The solution

To date, there have been interesting solutions to the problems noted above, yet none of them make the most efficient use of available bandwidth. For example, common approaches such as FEC and Scalable Video Coding (SVC) are designed for short-video interviews and multi-way video conferencing, respectively. They are designed to minimize latency while adding excessive overhead to the available bandwidth for video but not ensuring near-zero packet loss. This overhead, which does not guarantee packet recovery, may also not be suitable for continuous-play, broadcast-quality video where the video bit rate approximates the available bandwidth. Such alternative video transport methods can provide low latency but cannot guarantee recovery from packet loss due to unpredictable behavior of the network and statistical nature of its packet-recovery mechanism. These solutions are not designed for 24/7 continuous play or viewing a two-hour movie.

What is needed is a platform that addresses different video applications, such as over-the-top HD video viewing, 24/7 satellite or fiber-alternative video distribution, low-latency field reporting, sports, and mobile broadcasting. It needs to address fundamental challenges associated with transmitting high-quality video over the Internet, whether it is designed for low-latency or flawless HD movie viewing. The optimal platform must be able to deliver pristine, uninterrupted, low-latency video despite the Internet’s inherent varying and nondeterministic network conditions.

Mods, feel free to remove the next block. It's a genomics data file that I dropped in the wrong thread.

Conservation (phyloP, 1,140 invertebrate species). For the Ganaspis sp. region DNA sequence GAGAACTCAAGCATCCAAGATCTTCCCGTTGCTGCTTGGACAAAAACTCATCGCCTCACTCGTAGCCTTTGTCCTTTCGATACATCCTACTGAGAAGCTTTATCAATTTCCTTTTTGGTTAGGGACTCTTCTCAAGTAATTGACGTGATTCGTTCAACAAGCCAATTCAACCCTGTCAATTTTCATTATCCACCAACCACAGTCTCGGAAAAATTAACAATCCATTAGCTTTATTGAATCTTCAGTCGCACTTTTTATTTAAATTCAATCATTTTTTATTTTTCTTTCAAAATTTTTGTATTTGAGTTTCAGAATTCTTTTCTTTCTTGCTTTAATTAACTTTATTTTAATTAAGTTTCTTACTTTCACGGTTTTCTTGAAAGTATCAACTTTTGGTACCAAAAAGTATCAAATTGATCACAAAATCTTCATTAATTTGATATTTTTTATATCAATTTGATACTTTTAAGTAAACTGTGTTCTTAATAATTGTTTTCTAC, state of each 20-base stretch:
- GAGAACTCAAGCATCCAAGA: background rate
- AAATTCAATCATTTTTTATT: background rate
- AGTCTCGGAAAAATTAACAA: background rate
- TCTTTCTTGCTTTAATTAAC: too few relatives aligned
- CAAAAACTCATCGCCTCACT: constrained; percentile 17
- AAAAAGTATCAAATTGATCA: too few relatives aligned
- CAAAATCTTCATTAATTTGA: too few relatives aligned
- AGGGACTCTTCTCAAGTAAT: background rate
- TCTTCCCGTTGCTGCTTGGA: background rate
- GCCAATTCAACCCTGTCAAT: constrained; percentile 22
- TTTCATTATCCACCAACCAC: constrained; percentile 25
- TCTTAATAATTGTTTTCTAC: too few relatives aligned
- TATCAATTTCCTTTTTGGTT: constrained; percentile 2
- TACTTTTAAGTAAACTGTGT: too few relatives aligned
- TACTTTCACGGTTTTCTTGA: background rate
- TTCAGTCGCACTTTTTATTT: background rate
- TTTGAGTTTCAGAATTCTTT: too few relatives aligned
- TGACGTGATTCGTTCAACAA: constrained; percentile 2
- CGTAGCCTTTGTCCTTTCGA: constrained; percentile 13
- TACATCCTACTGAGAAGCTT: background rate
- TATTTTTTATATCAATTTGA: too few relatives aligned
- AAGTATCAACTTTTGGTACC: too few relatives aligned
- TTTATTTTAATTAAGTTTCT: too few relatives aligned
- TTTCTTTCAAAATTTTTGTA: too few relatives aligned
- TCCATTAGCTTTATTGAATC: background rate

Summary

Today, new technologies are emerging that address the needs described above. These revolutionary video transport platforms are based on the RTSP framework and leverage the efficiencies of the standard UDP-over-IP protocol to maximize use of available bandwidth. Additionally, methods are being designed to address packet loss, latency and jitter to ensure on-time and reliable streaming and delivery of video over the Internet, dynamically resolving issues in sub-millisecond response time.

Without adding overhead to physical bandwidth, these new video transport methods provide low end-to-end latency, eliminate jitter, smooth video flow, and recover and re-order packets so the video is restored to its original form — all before it starts. These solutions are enabling broadcasters to finally use the Internet to deliver high-quality video, at the highest quality, more affordably and effectively than ever before.

Israel Drori is founder and CEO of ZiXi.